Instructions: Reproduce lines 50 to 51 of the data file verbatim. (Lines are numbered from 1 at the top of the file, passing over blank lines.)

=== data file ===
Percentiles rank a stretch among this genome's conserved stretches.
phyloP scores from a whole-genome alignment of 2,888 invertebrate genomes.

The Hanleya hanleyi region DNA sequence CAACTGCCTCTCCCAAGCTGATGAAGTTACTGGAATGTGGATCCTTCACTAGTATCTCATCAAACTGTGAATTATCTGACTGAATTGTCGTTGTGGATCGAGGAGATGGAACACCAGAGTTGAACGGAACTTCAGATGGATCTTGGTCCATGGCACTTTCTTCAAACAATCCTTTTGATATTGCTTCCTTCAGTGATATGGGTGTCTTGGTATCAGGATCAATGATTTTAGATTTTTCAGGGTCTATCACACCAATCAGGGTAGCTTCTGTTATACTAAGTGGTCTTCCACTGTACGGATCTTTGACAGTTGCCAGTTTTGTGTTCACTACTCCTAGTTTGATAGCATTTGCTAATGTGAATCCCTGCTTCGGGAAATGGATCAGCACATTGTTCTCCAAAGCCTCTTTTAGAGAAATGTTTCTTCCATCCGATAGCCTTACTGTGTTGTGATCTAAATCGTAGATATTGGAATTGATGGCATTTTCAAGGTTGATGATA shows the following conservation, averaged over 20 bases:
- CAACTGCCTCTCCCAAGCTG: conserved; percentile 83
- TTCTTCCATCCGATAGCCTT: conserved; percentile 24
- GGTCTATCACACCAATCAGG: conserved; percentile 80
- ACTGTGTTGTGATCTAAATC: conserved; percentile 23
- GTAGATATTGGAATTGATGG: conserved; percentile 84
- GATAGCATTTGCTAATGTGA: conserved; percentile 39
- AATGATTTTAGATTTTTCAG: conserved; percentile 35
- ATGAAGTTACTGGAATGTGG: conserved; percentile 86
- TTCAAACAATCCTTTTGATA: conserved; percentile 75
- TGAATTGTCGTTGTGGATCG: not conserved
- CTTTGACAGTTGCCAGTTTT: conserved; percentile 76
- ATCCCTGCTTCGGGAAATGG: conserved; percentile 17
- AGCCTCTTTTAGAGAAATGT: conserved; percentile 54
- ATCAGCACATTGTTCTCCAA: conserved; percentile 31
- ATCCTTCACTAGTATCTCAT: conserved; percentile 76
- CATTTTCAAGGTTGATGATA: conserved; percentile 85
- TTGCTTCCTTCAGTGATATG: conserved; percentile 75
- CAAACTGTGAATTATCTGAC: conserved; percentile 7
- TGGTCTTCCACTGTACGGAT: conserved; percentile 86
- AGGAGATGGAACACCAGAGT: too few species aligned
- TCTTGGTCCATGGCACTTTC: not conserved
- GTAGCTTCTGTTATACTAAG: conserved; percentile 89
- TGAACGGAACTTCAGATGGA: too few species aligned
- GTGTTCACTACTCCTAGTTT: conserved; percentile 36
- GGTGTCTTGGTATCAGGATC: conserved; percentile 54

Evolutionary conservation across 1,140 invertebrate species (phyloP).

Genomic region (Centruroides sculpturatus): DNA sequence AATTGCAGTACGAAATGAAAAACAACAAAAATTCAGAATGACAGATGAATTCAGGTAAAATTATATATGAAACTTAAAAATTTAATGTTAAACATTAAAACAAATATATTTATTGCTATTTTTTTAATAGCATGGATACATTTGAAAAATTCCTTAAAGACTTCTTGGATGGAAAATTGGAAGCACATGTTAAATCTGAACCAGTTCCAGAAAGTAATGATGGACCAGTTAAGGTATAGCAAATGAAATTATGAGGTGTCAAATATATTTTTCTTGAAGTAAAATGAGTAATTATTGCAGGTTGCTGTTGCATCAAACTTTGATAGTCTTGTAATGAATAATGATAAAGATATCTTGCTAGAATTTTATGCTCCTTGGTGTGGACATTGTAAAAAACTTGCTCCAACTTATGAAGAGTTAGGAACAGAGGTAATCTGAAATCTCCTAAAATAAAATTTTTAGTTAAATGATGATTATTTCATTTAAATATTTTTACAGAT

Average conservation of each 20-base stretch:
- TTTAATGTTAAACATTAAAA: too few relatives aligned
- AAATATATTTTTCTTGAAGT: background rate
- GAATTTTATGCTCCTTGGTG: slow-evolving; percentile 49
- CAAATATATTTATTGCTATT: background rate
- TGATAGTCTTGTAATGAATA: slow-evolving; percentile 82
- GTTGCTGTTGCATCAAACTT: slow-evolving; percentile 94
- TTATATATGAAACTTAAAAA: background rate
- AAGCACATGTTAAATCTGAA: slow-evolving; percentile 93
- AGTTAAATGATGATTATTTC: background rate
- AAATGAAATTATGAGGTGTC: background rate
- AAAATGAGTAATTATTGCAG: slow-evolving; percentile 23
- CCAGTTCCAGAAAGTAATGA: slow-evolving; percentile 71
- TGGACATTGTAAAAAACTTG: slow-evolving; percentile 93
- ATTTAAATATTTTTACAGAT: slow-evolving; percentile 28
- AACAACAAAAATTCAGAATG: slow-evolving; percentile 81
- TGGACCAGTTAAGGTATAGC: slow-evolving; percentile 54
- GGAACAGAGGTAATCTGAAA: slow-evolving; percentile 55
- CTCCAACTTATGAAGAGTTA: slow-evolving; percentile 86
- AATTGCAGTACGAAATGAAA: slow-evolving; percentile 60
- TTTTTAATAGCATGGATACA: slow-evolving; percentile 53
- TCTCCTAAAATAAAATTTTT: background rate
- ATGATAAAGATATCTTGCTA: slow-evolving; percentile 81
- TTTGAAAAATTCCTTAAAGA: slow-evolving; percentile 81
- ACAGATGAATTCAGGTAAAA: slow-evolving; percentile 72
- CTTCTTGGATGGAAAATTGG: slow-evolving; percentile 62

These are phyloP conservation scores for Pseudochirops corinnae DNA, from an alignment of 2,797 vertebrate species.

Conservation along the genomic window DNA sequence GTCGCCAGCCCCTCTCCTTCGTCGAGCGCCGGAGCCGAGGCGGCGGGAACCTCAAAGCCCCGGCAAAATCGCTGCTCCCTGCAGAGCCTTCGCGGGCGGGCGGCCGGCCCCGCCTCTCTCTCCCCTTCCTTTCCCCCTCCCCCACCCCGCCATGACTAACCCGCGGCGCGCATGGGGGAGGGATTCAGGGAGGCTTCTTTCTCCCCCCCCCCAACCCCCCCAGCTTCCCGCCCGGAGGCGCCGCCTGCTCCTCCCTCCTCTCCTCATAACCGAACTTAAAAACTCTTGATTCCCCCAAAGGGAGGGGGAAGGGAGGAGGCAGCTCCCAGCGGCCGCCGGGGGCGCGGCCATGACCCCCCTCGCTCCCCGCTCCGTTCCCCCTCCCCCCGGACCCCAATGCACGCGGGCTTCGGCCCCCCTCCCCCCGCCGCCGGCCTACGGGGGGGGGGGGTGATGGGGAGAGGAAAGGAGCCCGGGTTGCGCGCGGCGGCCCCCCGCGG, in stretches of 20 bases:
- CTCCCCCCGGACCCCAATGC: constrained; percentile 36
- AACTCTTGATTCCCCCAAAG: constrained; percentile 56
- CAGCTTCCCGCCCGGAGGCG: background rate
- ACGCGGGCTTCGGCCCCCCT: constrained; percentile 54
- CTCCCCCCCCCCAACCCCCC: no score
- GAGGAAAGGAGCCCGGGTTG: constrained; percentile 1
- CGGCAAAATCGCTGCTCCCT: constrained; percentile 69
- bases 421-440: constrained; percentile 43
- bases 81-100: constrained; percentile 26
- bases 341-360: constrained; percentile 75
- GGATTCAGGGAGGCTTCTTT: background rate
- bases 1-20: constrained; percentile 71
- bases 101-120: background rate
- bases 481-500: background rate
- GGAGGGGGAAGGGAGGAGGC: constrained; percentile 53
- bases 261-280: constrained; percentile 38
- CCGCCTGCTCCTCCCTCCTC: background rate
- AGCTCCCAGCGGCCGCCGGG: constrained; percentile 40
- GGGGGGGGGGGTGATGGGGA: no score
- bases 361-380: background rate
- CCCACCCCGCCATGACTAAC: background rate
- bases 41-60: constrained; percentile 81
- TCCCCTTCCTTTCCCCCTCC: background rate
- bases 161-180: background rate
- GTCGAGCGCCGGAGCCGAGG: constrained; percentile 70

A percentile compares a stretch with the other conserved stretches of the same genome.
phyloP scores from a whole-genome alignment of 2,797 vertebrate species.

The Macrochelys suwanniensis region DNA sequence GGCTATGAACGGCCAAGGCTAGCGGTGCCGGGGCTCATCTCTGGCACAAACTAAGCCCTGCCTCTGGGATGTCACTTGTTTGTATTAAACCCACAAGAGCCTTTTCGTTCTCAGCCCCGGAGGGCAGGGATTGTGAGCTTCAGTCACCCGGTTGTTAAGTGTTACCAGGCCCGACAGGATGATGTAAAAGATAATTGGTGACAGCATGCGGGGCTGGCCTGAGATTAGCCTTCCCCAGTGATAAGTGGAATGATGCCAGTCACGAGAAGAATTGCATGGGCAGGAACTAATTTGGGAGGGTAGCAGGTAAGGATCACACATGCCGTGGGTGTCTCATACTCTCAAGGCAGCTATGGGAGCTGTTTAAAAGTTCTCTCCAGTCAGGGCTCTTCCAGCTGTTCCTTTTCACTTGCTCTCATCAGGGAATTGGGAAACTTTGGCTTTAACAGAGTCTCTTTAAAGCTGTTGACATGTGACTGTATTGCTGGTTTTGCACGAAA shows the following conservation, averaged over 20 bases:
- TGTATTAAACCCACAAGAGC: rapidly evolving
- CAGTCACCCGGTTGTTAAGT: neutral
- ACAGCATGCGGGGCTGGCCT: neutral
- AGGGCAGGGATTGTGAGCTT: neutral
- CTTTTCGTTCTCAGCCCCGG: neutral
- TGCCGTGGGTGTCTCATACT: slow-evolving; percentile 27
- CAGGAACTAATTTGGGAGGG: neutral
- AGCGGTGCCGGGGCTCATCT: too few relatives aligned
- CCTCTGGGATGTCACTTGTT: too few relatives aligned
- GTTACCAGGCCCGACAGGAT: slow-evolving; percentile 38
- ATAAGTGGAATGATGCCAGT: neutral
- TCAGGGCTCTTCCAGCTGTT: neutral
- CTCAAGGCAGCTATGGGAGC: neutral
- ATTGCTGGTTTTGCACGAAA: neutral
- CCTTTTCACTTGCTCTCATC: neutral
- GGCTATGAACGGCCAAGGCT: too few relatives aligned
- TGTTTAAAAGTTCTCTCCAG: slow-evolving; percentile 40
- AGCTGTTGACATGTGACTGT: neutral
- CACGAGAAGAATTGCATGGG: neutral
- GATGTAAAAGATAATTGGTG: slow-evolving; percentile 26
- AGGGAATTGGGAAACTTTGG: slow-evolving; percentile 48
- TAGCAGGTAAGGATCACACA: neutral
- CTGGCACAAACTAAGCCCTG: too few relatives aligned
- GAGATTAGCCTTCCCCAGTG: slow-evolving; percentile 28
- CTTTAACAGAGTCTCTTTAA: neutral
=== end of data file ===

- AATTGCAGTACGAAATGAAA: slow-evolving; percentile 60
- TTTTTAATAGCATGGATACA: slow-evolving; percentile 53